Larry Dandridge served as an Army helicopter pilot in Vietnam during the bloodiest years of the war for U.S. service members – 1968-69. Some 30,000 of the more than 58,000 American deaths in the war occurred in those two years.

His tour ended at seven months when he was shot down and seriously injured. It took six months in five different hospitals before he could return to flight service.

The retired lieutenant colonel is a successful author and veterans advocate in his native Charleston, South Carolina. He worked for over 20 years in the aerospace industry, and he was a police officer part-time for eight years and full-time for a year in St. Louis County, Missouri.

“The flying was fun, made a bunch of good friends,” Dandridge said of his war tour. “However, flying in combat is not so much fun.”

The former warrant officer attack helicopter pilot flew Huey slicks and Huey gunships in the 121st Assault Helicopter Company. He also flew Cobras in the 235th Aerial Weapons Company. He was stationed in IV Corps in the delta, the southern part of Vietnam.

On March 28, 1969, Dandridge’s attack helicopter was shot down. He suffered a broken back, traumatic brain injuries, shattered ankles, a broken left jaw, a broken right hand, a deeply lacerated neck and life-threatening bleeding, and a serious whiplash injury to his neck.

But he said he most remembers the death of his 20-year-old best friend, Chief Warrant Officer 2 Jerry Markland, from Albuquerque, New Mexico. Markland, a pilot with the 187th Assault Helicopter Company, was shot down in III Corps, near the Cambodian border northwest of Saigon. Markland was the honor graduate of their flight class which graduated in September 1968 at Hunter Army Airfield in Savannah, Georgia.

Forty-seven of Dandridge’s 218-member flight class were killed in Vietnam. He dedicated his award-winning book, “Blades of Thunder,” to them. Dandridge also used the proceeds from his book to help raise the $4.5 million to buy the land where the Fisher House Charleston is built.

“The sad thing about Markland was he became a pilot like his father, who flew in World War II for the Army Air Corps,” Dandridge said. “His mother didn’t want their son to become a pilot, but he did so with his father’s support. After Jerry was killed, his mother could not forgive his father. They both died of broken hearts. I found his older sister years later. Now I’m the adopted brother of that family and we correspond all the time.”

Dandridge retired from the Army after more than 24 years. He is also a retired aerospace industry regional manager and former police officer.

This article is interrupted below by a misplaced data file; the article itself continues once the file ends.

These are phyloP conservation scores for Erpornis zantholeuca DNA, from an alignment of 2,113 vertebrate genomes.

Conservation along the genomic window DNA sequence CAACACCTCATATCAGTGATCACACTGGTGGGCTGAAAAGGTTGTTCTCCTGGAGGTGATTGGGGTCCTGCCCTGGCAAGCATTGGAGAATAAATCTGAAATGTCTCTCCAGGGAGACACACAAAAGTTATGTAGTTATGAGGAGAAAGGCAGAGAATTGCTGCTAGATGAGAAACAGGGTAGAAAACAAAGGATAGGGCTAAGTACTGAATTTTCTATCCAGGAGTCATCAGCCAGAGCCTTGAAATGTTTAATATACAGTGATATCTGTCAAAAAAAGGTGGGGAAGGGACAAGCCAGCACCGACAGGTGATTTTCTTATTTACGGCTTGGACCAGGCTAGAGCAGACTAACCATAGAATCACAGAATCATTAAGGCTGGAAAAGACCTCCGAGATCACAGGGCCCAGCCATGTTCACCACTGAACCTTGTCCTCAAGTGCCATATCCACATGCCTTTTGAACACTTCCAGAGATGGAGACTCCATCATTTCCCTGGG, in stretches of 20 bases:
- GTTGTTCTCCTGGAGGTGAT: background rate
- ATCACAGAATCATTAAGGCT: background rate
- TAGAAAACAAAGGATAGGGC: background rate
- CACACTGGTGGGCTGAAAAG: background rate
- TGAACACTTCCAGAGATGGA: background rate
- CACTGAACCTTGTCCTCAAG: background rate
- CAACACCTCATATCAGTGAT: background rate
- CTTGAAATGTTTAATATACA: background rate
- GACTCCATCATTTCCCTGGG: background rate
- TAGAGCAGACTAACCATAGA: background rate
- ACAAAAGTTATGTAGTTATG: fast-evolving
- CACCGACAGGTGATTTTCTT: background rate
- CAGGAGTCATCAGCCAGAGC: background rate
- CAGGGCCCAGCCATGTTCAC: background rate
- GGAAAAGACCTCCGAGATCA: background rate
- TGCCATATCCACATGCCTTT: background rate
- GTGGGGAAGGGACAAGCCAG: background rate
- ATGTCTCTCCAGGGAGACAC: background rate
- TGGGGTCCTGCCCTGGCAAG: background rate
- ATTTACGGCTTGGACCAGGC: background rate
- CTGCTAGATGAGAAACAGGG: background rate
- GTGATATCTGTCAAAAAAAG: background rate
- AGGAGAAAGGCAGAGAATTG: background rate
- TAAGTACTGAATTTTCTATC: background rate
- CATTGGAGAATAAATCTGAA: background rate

He is a past hospice volunteer, and he founded and was the CEO and board chairman of a CLC LLC hospice in Missouri for 10 years. Today, Dandridge is the senior writer and editor with Tigers, Vikings, and Vipers Publishing LLC, and a South Carolina advocate and volunteer for military members, veterans, their family members, survivors and caregivers. On Nov. 15, 2022, he received South Carolina’s highest civilian award, the Order of the Palmetto, for his service to this nation, South Carolina and veterans.

He writes a weekly column for the Lowcountry (Beaufort) Island News newspaper on veterans’ and military benefits, leadership, hospice, end-of-life planning, aeronautics and what citizens should know about law enforcement.

Dandridge, 75, and his wife of 28 years, Judi, reside in his hometown Charleston where he originally joined the Army. He moved back to Charleston 18 years ago. The couple have a combined five children – one son and four daughters –nine grandchildren and one great-granddaughter.

The 100% disabled veteran enjoys writing, playing pickleball, fishing, reading, volunteer work, and caring for his pet Italian greyhound.

Dandridge shared his thoughts on this nation’s commemoration of the 50th anniversary of the Vietnam War.

“I appreciate the recognition that Vietnam veterans get through that program,” he said. “And it does many good things to educate people and raise awareness of the great contributions of military members, veterans and their families.”

Editor’s note: This is the 403rd in a series of articles about Vietnam veterans as the United States commemorates the 50th anniversary of the Vietnam War.

(0) comments

Welcome to the discussion.

Keep it Clean. Please avoid obscene, vulgar, lewd, racist or sexually-oriented language.
Don't Threaten. Threats of harming another person will not be tolerated.
Be Truthful. Don't knowingly lie about anyone or anything.
Be Nice. No racism, sexism or any sort of -ism that is degrading to another person.
Be Proactive. Use the 'Report' link on each comment to let us know of abusive posts.
Share with Us. We'd love to hear eyewitness accounts, the history behind an article.